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by Dennis Coello

Deciding what to take when pedaling trails in remote regions is a balancing act. Leaning too much to the side of ultimate safety means taking everything you could possibly need to fix your mountain bike or yourself in case of breakdown, foul weather, grizzly attack, etc. You’ll feel like you’re pedaling a keelboat from the Lewis and Clark expedition.

Leaning too far to the side of weight reduction means taking very little gear, which results in faster riding and more fun in the saddle – more like paddling a pirogue, canoe or kayak than a keelboat. However, if you run into trouble, you might have to face a long and disagreeable hike back to the car, an unplanned night in the wilds, going hungry or possibly hypothermia* or worse.

That may sound far-fetched. But good mountain-biking trails are chosen precisely because they are off the beaten track. So you shouldn’t count on someone happening by – or a cell phone – to pull you through.

Here are some mountain-biking safety tips.

Short Trips
Even if you only plan to ride a few fast miles away from the car for some exercise, don’t ride far into the wilds with just what you would pack on your workout route or two-wheeled commute at home.

Consider adding this equipment:
A first-aid kit
A multi-tool
A spare gear/brake cable
A patch kit (in case of more than one puncture)
A stocking cap and leggings
Some rain gear

Half- or All-Day Rides in Remote Areas

For places where the trail is less traveled and quickly turns to mud gumbo in the rain, think in terms of what you would need in order to spend a night in the wilderness. These items might include:

• Food – Plan on taking the amount of food you would want if your day-ride were doubled, and then add a little more.

• Shelter – For a day-ride that might become an overnight or for a single night out, consider sacrificing comfort in camp for greater pleasure in the saddle, since what you take for shelter is the single greatest weight-increasing element of all your gear. Shave whole pounds by taking a bivy sack instead of a tent and by foregoing the ground pad entirely (you can fashion your own by gathering leaves, dried weeds and grasses and/or evergreen boughs). Sleep in your stocking cap, warm fleece pullover and a pair of tights instead of a sleeping bag. You’ll be surprised by how much heat you can create inside a one-person emergency bivy when dressed like this. You might not be very comfortable, and you might wake up from the cold. But it isn’t total comfort that you should be striving for when enduring an unexpected night in the wilds. Be happy to have spent a bearable night and to have avoided hypothermia. (Consider donning your windbreaker or rain gear if you do get cold, though if these aren’t breathable, you can get clammy and even colder as a result.)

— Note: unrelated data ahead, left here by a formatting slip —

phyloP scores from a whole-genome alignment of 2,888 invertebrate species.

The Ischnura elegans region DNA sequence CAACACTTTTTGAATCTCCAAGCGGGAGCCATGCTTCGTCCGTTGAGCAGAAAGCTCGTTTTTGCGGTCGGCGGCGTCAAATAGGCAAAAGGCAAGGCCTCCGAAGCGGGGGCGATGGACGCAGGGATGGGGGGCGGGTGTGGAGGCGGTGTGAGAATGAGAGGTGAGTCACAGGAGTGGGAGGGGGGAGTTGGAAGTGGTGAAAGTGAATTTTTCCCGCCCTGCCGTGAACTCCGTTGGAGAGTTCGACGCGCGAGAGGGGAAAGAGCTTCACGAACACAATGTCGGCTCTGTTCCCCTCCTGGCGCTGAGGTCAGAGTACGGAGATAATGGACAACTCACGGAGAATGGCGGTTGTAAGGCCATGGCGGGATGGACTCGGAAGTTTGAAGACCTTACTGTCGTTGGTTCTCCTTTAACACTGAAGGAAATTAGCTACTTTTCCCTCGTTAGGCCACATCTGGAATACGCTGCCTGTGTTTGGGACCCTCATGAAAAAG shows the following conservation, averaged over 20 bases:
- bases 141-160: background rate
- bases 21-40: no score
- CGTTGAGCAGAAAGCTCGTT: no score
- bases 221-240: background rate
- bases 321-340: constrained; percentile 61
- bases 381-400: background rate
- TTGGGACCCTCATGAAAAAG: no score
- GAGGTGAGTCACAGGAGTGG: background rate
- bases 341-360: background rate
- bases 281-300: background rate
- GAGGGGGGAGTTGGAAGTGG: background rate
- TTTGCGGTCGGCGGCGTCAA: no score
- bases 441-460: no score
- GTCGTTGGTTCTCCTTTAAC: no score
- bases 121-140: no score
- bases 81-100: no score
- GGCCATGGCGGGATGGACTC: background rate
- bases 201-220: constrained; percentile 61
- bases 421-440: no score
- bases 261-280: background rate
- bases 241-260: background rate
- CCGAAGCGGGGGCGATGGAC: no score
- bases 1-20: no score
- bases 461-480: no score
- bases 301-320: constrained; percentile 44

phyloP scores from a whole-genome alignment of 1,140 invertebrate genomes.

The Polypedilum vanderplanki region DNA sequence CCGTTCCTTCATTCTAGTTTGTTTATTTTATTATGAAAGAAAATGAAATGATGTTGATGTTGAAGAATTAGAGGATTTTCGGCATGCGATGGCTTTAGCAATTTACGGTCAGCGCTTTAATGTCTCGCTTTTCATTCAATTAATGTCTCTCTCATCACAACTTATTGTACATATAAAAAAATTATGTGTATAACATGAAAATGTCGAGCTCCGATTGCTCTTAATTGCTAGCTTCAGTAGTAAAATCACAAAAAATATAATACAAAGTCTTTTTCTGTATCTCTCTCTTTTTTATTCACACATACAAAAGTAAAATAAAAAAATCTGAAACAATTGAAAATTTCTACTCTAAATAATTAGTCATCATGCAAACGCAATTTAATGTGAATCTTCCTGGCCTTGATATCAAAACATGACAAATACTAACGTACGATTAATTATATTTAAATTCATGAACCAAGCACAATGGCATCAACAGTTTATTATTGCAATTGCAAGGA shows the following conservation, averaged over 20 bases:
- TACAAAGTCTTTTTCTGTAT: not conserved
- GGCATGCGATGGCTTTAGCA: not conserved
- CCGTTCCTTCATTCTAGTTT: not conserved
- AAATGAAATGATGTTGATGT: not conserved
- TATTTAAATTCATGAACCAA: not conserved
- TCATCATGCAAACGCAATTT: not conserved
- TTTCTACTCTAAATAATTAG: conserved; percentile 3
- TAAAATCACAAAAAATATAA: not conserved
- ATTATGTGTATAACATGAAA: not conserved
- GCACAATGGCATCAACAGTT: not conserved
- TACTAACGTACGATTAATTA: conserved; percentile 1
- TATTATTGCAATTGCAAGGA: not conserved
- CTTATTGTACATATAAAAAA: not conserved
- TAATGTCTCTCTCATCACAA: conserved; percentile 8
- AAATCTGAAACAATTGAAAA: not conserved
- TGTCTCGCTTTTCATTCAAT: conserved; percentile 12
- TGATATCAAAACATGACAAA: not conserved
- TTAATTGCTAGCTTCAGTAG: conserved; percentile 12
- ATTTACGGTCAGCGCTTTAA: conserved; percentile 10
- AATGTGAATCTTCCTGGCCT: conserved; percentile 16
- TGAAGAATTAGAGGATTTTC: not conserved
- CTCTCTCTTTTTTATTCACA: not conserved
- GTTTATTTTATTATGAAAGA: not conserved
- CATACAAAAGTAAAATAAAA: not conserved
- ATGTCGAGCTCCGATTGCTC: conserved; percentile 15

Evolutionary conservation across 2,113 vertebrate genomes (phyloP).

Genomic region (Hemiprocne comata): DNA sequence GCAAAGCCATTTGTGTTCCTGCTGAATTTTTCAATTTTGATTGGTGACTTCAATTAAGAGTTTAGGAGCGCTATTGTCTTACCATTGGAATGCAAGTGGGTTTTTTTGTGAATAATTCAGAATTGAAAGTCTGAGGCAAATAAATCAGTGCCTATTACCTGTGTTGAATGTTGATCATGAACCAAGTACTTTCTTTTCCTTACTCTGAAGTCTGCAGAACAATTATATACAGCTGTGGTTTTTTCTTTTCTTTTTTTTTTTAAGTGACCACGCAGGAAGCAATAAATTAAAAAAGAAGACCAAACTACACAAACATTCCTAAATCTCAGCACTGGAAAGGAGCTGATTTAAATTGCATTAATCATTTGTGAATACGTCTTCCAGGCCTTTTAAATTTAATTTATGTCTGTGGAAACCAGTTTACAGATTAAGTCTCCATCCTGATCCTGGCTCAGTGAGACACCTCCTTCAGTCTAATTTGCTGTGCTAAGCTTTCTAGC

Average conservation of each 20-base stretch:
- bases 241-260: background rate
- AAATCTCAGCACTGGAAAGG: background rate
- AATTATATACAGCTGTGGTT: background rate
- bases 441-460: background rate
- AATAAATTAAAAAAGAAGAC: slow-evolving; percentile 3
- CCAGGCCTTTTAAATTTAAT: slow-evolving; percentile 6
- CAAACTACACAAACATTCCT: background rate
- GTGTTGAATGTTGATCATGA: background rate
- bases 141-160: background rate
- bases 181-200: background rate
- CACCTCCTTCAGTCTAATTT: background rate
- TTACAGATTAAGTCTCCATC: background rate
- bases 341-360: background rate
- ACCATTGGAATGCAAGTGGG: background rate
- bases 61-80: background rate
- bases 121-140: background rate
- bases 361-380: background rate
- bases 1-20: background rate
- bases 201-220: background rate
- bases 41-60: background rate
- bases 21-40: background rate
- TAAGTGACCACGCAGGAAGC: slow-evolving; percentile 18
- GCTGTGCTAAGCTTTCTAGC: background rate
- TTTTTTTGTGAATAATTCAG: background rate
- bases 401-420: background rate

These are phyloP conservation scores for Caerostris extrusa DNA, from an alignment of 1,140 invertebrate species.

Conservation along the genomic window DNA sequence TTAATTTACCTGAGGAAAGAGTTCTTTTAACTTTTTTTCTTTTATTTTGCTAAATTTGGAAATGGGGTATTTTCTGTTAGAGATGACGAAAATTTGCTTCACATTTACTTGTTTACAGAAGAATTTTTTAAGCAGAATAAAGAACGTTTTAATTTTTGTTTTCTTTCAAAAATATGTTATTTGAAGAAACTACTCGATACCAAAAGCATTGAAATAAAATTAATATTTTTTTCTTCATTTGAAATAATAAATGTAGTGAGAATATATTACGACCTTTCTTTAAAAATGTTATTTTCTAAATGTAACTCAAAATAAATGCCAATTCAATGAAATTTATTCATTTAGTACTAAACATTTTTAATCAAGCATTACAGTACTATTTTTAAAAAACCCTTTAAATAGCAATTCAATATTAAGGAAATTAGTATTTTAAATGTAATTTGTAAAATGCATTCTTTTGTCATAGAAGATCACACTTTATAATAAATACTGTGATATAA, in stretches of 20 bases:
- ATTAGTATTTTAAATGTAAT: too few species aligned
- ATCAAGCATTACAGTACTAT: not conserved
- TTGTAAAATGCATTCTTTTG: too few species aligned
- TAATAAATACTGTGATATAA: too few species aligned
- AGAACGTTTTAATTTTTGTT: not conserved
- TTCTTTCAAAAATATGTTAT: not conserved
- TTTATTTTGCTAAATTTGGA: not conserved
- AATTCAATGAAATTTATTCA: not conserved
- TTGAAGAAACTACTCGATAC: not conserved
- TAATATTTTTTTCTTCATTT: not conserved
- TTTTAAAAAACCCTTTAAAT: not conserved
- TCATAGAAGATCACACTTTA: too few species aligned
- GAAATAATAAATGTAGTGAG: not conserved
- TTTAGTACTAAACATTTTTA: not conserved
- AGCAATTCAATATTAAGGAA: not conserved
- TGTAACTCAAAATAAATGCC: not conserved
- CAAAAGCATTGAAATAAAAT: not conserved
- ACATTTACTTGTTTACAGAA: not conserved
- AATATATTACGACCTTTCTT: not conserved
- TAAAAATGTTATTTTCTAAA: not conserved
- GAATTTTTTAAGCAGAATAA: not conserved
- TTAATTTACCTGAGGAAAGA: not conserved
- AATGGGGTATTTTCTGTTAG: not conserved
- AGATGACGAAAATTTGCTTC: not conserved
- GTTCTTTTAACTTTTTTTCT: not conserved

If you were heading out on a multi-day backcountry tour, you would probably pack the standard items for a comfortable camp: sleeping bag (with enough insulation to keep you warm in the cool, night air), ground pad (to insulate you from the cold ground and also to provide a degree of softness for comfort) and a lightweight tent (to protect you from rain or snow and from the bugs that can make for a miserable night of little sleep as well as for the added warmth from body heat).

• Flashlight – Keep it small and light, with back-up batteries and

• spare bulb.

• Sunscreen – Remember that you can burn even on cloudy days.

• Insect repellent – A bottle of repellent adds a few ounces, and you can certainly leave it home and endure some bites. However, repellent can make the trail a lot more comfortable than it was for the Lewis and Clark expedition. One of the party wrote, “...the Musquitors Ticks & Knats verry troublesom.”

• Maps and compass – Seeing on a map where you started and where you’ve been makes the return a lot easier. A compass will help you decide which road to take when you’re confused at a junction.

• Water (or the ability to purify the water you find) – Lewis and Clark were so amazed at the dryness of the air in today’s Montana that Lewis, while in the Breaks country, did a test. He set out a teaspoonful of water to see how long it would take to evaporate. The spoon was bone dry within 36 hours. Try that at home in San Diego, Chicago, Atlanta, New York or other greener, wetter locations. It could take days. The point is that even in a more humid environment, a human body working hard in the sun at 90 degrees Fahrenheit requires a whopping nine to 10 quarts of water replenishment every 2
4 hours. That’s two-and-a-half gallons! Pack accordingly.

Have fun. And be safe.

* Hypothermia is a lowering of the internal body core temperature, and it’s most often associated with prolonged exposure to cold and moisture. It’s aggravated by physical exhaustion and hunger. Hypothermia can be a killer, even at temperatures far above freezing. In short, don’t get chilled in the wilds. If you do, have what you need to get warm.Biography of Dennis Coello

Dennis Coello, author of 13 books on bicycling and the acquisitions/content editor of over 50 more, pedaled the length of the Lewis and Clark trail on thin tires back in 1979 and has mountain biked it many times since. A professional photographer for two decades, he has shot throughout North America and in some 30 countries overseas.

Go to Dennis Coello’s Web site – – for more of his travel and cycling photos.

Dennis also works as staff photographer for Austin-Lehman Adventures, which uses his photos on its Web site (